CIOs Still Struggling with 'Value'

By Allen Bernard

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You’ve probably heard it all before but that doesn’t make it wrong: IT is still struggling with the idea of ceding the measurement of its success to the line-of-business (LOB) managers it is tasked with serving.

“The CIO’s responsibility is to draw the LOB guys in and say, ‘We’re thinking about new technology here. If you don’t think it’s going to help the business then a) lets not do it b) if you think it’s good for your business and you think it’s going to solve a problem rather than solving a localized pain, let’s solve something for the company and show how it’s going to make difference,” said Cutter Consortium Senior Consultant David Caruso.

“At some point the onus of making hay with the IT project shifts from the IT’s shoulders to the shoulders of the line of the business.”

Writing in a recent Cutter Consortium Business-IT Strategies Executive Update, Assessing Business Value Creation from IT: A Diagnostic Roadmap for CIOs Caruso, said "IT plays an important role in strategic planning, and cost-effective implementation of the right IT investments creates competitive advantage. Too many CIOs face a serious and untenable credibility gap. Even if their performance is stellar, they don't know how to prove it to themselves or to their CEOs. This is an unenviable spot that requires facts and decisive next steps."

"Savvy CIOs recognize that to thrive, they must develop a different view of their performance, one expressed not in the language of technology but in terms of profitability and growth.”

The problem is many CIOs are just not equipped to make this transition or to hand over responsibility for IT projects to the business. Many CIOs are still too tech-orientated.

“What I find is the IT side of the business isn’t organized often times to realize it,” said Caruso. “For example they’ll say, ‘We’re putting in this special technology … and they will track down to the minute the project activities and then you’ll say, ‘You came to the end of the project, did you realize the benefits?’ And they’ll say, ‘Well, were done.’”

Caruso asserts that organizations must make three factors inherent to its approach to all projects and ongoing systems usage if it is to realize value from its technology. These factors are:

Adoption. Technology is not effective if it is not used. CIOs should constantly ask, "Are we really effective in the way we deliver technology to users? Are they using it to its fullest potential?"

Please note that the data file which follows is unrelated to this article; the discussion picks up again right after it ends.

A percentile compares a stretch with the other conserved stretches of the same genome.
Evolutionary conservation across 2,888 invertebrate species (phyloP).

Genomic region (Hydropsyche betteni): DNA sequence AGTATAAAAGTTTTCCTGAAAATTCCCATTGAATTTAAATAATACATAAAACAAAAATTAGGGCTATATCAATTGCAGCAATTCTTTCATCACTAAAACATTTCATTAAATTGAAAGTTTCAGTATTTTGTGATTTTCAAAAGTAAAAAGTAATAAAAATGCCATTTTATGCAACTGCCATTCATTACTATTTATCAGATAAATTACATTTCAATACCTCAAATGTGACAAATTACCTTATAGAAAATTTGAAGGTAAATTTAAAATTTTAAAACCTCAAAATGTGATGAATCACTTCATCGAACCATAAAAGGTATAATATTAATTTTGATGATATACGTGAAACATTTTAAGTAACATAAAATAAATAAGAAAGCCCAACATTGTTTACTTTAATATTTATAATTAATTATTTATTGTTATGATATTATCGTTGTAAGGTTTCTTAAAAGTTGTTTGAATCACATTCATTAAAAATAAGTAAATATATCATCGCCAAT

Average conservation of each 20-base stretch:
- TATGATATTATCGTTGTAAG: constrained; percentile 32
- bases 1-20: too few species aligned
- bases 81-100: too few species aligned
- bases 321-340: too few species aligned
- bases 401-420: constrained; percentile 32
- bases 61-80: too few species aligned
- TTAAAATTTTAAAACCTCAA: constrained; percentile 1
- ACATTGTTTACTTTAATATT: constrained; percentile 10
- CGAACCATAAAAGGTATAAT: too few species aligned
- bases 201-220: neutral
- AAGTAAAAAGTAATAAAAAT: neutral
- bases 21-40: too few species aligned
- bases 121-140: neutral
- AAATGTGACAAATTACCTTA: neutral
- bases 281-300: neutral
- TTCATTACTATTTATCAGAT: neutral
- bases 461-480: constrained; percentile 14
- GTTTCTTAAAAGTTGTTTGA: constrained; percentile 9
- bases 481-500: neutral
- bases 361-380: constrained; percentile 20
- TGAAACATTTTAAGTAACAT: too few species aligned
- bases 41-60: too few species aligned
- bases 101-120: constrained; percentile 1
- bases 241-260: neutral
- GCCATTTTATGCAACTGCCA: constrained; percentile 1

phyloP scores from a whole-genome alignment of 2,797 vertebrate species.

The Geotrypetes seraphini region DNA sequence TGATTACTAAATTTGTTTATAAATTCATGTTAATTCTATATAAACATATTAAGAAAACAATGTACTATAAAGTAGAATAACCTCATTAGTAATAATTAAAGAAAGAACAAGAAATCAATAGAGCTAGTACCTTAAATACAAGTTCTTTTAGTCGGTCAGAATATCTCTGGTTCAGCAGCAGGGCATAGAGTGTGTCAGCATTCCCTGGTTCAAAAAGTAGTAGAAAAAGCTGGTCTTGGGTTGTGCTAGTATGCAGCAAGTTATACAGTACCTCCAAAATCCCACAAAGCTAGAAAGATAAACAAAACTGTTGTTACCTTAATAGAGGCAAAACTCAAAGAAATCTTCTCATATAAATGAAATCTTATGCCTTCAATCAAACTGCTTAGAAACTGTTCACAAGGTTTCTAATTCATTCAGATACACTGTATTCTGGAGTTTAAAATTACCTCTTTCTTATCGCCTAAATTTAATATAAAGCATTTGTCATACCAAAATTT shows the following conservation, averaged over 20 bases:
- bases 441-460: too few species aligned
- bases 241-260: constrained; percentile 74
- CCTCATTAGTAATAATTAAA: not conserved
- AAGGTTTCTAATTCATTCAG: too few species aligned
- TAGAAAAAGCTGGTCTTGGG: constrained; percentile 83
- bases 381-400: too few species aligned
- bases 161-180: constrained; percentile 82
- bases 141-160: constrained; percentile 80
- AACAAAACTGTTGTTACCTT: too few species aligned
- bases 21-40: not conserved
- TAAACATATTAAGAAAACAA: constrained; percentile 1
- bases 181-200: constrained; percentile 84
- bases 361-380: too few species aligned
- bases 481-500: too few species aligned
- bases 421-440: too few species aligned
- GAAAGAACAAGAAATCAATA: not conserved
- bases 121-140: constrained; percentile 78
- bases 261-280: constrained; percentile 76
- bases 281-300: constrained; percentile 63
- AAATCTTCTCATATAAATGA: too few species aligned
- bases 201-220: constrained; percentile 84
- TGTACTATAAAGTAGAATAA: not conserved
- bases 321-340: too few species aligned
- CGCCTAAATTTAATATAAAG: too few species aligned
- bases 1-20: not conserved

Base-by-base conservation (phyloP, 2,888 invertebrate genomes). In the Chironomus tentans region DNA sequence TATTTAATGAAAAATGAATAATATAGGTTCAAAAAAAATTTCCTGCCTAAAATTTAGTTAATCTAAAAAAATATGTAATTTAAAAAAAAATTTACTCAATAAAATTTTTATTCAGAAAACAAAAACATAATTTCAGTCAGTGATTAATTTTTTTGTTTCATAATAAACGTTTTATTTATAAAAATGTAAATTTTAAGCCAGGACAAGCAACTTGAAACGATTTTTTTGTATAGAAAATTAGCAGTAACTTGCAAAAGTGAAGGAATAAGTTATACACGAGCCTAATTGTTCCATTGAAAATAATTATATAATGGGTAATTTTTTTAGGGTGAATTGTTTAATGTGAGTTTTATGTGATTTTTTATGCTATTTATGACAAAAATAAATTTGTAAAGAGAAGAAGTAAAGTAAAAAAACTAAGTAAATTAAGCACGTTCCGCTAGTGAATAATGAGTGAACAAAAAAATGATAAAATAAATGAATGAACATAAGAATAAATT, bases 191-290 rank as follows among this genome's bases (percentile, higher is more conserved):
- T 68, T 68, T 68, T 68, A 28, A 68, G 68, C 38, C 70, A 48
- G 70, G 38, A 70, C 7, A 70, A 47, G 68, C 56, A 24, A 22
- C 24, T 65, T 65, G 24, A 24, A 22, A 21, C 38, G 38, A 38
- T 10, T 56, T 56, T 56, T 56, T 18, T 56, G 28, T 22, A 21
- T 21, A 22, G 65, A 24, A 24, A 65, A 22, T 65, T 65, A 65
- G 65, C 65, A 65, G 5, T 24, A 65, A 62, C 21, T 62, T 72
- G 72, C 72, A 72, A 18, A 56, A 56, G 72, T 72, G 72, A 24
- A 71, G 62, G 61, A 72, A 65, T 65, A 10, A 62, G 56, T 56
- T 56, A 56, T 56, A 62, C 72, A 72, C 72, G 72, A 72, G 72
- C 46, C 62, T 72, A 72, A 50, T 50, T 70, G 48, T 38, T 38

Far too many ERP projects, for example, set out with lofty user-count targets but years later find that only a fraction of the users and often an even smaller percentage of the functionality was actually put in place.

Process performance improvement. Experience shows that projects are more successful when systems arm users with processes that are better than they had before or that are innovative, which helps them speed delivery, reduce overhead, and create new market opportunities.

For organizations to be successful, managers must link strategic business drivers to business processes via metrics that monitor the achievement of strategic goals, not just project completion. Higher productivity from these processes becomes institutionalized in the profit margins.

Realization of benefits. IT should target improved business results. For most organizations, this means profitability. For others, such as nonprofits, it means an improved ability to achieve the organization's mission. All project measurements should include ROI or overall financial return.

CIOs must be able to translate the operational changes that come as a result of IT projects into measurable value. And then they must work with the line-of-business (LOB) executives to ensure that the value shows up on the financial statements.

Of his 30-plus years in the IT industry Caruso said “I just kept coming to the same realization: For all of the research data that was out there, for all of the great platitudes that we throw around this industry, a lot of these guys (CIOs) just didn’t really have their arms around ‘It’—how do I prove I’m creating any value for this company.”